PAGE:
We know that no unique equivalent measure exists in an incomplete market. Therefore, we need to choose a pricing measure equivalent to the physical measure based on a criterion. One typical approach in such a situation is to use the concept of minimal entropy martingale measure which minimizes the distance between the pricing measure $\mathbb{Q}$ and the physical measure $\mathbb{P}$ in the entropy sense.

In the Bayes framework, the main objective is to find the posterior distribution of unknown parameters contained in the model by minimizing a loss function that measures the distance between the estimated parameters and their respective true parameters (the distance can be taken to be defined in terms of density function rather than parameters). There are different choices for the loss function. For example, the squared error loss function, absolute value error loss function, and weighted squared error loss function can be used for minimization purposes. Another possible choice is a loss function that is defined in terms of the Kullback-Laibller divergence. Let $f(x)$ be a density function for a continuous random variable $X$, characterized by the parameter $\Theta$. Then, the Kullback error loss function (KEL) is given by \begin{equation}\label{ref37} \text{KL}(\Theta \parallel \hat{\Theta}) = \text{KL}\big(f(x;\Theta) \parallel f(x; \hat{\Theta})\big) = \int_{\mathcal{A}}\log\frac{f(x; \Theta)}{f(x; \hat{\Theta})}f(x; \Theta) dx, \end{equation}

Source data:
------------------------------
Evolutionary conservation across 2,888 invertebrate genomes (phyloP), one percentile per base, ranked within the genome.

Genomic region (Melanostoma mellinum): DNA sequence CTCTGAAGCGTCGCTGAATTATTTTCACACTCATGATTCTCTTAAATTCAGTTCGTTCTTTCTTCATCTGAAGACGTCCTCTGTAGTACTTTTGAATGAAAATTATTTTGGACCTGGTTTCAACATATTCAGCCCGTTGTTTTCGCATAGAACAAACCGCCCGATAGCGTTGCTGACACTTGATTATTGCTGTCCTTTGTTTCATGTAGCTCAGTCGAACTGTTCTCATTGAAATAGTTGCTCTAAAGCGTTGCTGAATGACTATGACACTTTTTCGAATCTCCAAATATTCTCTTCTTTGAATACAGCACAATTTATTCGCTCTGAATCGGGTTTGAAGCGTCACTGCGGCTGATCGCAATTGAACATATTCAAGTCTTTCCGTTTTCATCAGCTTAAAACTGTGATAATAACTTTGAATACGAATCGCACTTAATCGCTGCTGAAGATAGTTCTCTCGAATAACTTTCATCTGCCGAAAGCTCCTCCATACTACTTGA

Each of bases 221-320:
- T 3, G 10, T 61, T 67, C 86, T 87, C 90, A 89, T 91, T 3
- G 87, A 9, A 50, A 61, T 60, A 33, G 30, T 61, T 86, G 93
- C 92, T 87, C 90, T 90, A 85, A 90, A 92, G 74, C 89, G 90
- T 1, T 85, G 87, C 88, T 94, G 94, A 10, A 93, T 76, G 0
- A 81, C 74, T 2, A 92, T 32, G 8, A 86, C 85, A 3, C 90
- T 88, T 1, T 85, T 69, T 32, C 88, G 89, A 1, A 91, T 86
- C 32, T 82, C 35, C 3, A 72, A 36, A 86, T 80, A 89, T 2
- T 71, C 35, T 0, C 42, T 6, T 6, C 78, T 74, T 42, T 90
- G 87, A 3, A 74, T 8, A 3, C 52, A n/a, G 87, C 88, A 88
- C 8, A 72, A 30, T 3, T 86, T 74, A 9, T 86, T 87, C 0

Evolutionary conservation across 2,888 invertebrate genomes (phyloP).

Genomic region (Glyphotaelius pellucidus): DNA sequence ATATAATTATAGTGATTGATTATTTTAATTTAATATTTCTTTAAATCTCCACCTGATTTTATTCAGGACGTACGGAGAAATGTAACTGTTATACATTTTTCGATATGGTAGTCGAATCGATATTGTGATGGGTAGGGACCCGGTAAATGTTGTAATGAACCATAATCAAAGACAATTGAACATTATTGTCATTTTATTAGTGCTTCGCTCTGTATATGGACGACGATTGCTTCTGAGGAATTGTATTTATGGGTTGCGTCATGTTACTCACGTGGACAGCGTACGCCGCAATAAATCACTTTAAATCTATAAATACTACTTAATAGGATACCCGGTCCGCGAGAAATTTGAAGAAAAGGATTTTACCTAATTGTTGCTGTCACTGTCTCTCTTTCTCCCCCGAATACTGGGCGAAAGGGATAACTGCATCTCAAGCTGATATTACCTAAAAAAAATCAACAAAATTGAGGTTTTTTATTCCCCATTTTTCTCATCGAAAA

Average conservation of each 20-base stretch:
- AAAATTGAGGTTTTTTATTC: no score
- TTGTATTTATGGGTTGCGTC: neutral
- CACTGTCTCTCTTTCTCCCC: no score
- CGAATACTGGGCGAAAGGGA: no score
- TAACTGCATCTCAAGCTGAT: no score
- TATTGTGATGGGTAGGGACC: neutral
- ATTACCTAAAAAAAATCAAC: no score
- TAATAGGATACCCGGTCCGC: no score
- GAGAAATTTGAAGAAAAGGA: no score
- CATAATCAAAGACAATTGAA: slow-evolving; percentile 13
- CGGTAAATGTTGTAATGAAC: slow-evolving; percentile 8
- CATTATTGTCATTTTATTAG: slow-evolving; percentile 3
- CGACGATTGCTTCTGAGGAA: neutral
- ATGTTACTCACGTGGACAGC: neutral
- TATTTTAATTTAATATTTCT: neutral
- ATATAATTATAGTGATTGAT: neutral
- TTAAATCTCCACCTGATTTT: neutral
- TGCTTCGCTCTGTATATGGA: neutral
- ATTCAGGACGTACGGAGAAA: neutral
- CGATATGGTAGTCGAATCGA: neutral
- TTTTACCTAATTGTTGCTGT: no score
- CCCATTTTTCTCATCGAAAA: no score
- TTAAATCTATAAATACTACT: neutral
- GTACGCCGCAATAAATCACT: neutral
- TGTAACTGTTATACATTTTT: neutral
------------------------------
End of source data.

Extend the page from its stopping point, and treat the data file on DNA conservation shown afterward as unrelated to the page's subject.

The Bayes estimator is the one that minimizes the expectation of the Kullback error loss function.

I wonder if the Bayse estimate parameters resulting from the above minimization problem can be interpreted as risk-neutral parameters. I see some connection between the Bayese estimated under the KLD loss function and the Minimal entropy martingale measure.


1 Answer 1


It is an interesting observation and a bit of a stretch. However note that the KL loss function is merely a divergence function used in many applications as modelers need it. In the case of the MEMM the probabilty measure found is the closest one to the historical measure that is risk neutral. The KLD has nothing to do with risk neutrality intrinsically.


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